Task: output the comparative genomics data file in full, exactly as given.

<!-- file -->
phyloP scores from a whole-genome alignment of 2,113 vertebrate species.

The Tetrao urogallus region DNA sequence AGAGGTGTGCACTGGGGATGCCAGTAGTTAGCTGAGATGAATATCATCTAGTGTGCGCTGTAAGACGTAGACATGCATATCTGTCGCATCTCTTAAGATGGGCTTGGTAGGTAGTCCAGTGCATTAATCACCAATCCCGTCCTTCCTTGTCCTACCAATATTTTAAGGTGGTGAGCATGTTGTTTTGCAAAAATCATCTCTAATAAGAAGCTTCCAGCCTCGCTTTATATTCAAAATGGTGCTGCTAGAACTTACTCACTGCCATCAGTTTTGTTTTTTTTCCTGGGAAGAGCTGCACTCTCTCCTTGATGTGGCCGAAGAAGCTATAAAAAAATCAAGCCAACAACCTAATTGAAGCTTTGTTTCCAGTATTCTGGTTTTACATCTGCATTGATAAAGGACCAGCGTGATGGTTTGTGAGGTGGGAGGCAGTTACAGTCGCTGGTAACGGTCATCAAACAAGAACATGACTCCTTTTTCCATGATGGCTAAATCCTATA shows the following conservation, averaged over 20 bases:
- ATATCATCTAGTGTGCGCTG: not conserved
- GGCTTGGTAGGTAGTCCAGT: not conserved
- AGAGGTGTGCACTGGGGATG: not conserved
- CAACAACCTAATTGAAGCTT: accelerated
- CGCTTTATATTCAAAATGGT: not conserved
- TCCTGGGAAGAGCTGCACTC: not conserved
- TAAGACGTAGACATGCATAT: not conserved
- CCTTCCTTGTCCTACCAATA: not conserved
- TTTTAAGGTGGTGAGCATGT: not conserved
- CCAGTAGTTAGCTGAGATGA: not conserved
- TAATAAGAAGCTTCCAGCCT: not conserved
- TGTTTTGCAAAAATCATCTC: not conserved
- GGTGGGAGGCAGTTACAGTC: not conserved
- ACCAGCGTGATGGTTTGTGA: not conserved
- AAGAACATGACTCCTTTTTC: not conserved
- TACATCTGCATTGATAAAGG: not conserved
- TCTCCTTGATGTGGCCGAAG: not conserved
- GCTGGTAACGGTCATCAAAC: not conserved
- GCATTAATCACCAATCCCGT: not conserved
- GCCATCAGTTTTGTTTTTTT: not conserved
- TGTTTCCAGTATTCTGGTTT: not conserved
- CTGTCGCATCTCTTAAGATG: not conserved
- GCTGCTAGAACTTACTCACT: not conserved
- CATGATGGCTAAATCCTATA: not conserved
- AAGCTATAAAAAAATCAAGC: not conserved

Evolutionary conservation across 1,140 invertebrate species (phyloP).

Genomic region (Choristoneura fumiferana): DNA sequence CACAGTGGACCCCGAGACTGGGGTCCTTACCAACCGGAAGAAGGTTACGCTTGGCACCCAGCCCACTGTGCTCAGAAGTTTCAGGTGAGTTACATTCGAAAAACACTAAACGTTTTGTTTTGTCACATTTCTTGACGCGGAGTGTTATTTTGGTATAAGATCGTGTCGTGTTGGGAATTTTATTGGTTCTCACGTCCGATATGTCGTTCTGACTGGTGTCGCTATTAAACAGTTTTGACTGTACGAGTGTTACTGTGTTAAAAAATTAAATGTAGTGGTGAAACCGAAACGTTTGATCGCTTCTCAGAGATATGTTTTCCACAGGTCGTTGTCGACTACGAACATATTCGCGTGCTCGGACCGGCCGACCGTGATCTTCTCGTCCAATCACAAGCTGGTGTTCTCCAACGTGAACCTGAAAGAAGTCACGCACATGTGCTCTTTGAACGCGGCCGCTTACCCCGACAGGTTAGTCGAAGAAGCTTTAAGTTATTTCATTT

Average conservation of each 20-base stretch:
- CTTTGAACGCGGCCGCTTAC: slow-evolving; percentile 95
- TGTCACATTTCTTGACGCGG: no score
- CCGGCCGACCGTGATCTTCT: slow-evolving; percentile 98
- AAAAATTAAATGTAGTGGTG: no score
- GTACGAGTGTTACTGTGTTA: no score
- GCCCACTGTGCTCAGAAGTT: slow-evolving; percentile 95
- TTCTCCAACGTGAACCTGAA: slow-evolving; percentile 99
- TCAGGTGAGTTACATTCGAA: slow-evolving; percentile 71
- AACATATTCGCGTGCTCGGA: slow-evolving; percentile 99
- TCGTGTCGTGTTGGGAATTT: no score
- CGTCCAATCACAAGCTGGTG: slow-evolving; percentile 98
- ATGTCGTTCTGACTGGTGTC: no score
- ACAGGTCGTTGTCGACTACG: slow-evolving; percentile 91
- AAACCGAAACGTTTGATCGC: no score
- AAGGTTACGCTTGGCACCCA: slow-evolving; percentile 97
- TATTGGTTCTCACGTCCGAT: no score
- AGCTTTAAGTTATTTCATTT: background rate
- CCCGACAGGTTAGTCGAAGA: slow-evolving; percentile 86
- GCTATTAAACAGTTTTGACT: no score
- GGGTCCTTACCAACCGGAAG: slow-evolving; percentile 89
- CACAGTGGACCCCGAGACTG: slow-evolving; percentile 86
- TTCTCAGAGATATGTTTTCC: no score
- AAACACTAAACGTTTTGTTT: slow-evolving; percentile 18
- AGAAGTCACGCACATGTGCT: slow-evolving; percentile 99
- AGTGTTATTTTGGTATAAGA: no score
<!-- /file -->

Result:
phyloP scores from a whole-genome alignment of 2,113 vertebrate species.

The Tetrao urogallus region DNA sequence AGAGGTGTGCACTGGGGATGCCAGTAGTTAGCTGAGATGAATATCATCTAGTGTGCGCTGTAAGACGTAGACATGCATATCTGTCGCATCTCTTAAGATGGGCTTGGTAGGTAGTCCAGTGCATTAATCACCAATCCCGTCCTTCCTTGTCCTACCAATATTTTAAGGTGGTGAGCATGTTGTTTTGCAAAAATCATCTCTAATAAGAAGCTTCCAGCCTCGCTTTATATTCAAAATGGTGCTGCTAGAACTTACTCACTGCCATCAGTTTTGTTTTTTTTCCTGGGAAGAGCTGCACTCTCTCCTTGATGTGGCCGAAGAAGCTATAAAAAAATCAAGCCAACAACCTAATTGAAGCTTTGTTTCCAGTATTCTGGTTTTACATCTGCATTGATAAAGGACCAGCGTGATGGTTTGTGAGGTGGGAGGCAGTTACAGTCGCTGGTAACGGTCATCAAACAAGAACATGACTCCTTTTTCCATGATGGCTAAATCCTATA shows the following conservation, averaged over 20 bases:
- ATATCATCTAGTGTGCGCTG: not conserved
- GGCTTGGTAGGTAGTCCAGT: not conserved
- AGAGGTGTGCACTGGGGATG: not conserved
- CAACAACCTAATTGAAGCTT: accelerated
- CGCTTTATATTCAAAATGGT: not conserved
- TCCTGGGAAGAGCTGCACTC: not conserved
- TAAGACGTAGACATGCATAT: not conserved
- CCTTCCTTGTCCTACCAATA: not conserved
- TTTTAAGGTGGTGAGCATGT: not conserved
- CCAGTAGTTAGCTGAGATGA: not conserved
- TAATAAGAAGCTTCCAGCCT: not conserved
- TGTTTTGCAAAAATCATCTC: not conserved
- GGTGGGAGGCAGTTACAGTC: not conserved
- ACCAGCGTGATGGTTTGTGA: not conserved
- AAGAACATGACTCCTTTTTC: not conserved
- TACATCTGCATTGATAAAGG: not conserved
- TCTCCTTGATGTGGCCGAAG: not conserved
- GCTGGTAACGGTCATCAAAC: not conserved
- GCATTAATCACCAATCCCGT: not conserved
- GCCATCAGTTTTGTTTTTTT: not conserved
- TGTTTCCAGTATTCTGGTTT: not conserved
- CTGTCGCATCTCTTAAGATG: not conserved
- GCTGCTAGAACTTACTCACT: not conserved
- CATGATGGCTAAATCCTATA: not conserved
- AAGCTATAAAAAAATCAAGC: not conserved

Evolutionary conservation across 1,140 invertebrate species (phyloP).

Genomic region (Choristoneura fumiferana): DNA sequence CACAGTGGACCCCGAGACTGGGGTCCTTACCAACCGGAAGAAGGTTACGCTTGGCACCCAGCCCACTGTGCTCAGAAGTTTCAGGTGAGTTACATTCGAAAAACACTAAACGTTTTGTTTTGTCACATTTCTTGACGCGGAGTGTTATTTTGGTATAAGATCGTGTCGTGTTGGGAATTTTATTGGTTCTCACGTCCGATATGTCGTTCTGACTGGTGTCGCTATTAAACAGTTTTGACTGTACGAGTGTTACTGTGTTAAAAAATTAAATGTAGTGGTGAAACCGAAACGTTTGATCGCTTCTCAGAGATATGTTTTCCACAGGTCGTTGTCGACTACGAACATATTCGCGTGCTCGGACCGGCCGACCGTGATCTTCTCGTCCAATCACAAGCTGGTGTTCTCCAACGTGAACCTGAAAGAAGTCACGCACATGTGCTCTTTGAACGCGGCCGCTTACCCCGACAGGTTAGTCGAAGAAGCTTTAAGTTATTTCATTT

Average conservation of each 20-base stretch:
- CTTTGAACGCGGCCGCTTAC: slow-evolving; percentile 95
- TGTCACATTTCTTGACGCGG: no score
- CCGGCCGACCGTGATCTTCT: slow-evolving; percentile 98
- AAAAATTAAATGTAGTGGTG: no score
- GTACGAGTGTTACTGTGTTA: no score
- GCCCACTGTGCTCAGAAGTT: slow-evolving; percentile 95
- TTCTCCAACGTGAACCTGAA: slow-evolving; percentile 99
- TCAGGTGAGTTACATTCGAA: slow-evolving; percentile 71
- AACATATTCGCGTGCTCGGA: slow-evolving; percentile 99
- TCGTGTCGTGTTGGGAATTT: no score
- CGTCCAATCACAAGCTGGTG: slow-evolving; percentile 98
- ATGTCGTTCTGACTGGTGTC: no score
- ACAGGTCGTTGTCGACTACG: slow-evolving; percentile 91
- AAACCGAAACGTTTGATCGC: no score
- AAGGTTACGCTTGGCACCCA: slow-evolving; percentile 97
- TATTGGTTCTCACGTCCGAT: no score
- AGCTTTAAGTTATTTCATTT: background rate
- CCCGACAGGTTAGTCGAAGA: slow-evolving; percentile 86
- GCTATTAAACAGTTTTGACT: no score
- GGGTCCTTACCAACCGGAAG: slow-evolving; percentile 89
- CACAGTGGACCCCGAGACTG: slow-evolving; percentile 86
- TTCTCAGAGATATGTTTTCC: no score
- AAACACTAAACGTTTTGTTT: slow-evolving; percentile 18
- AGAAGTCACGCACATGTGCT: slow-evolving; percentile 99
- AGTGTTATTTTGGTATAAGA: no score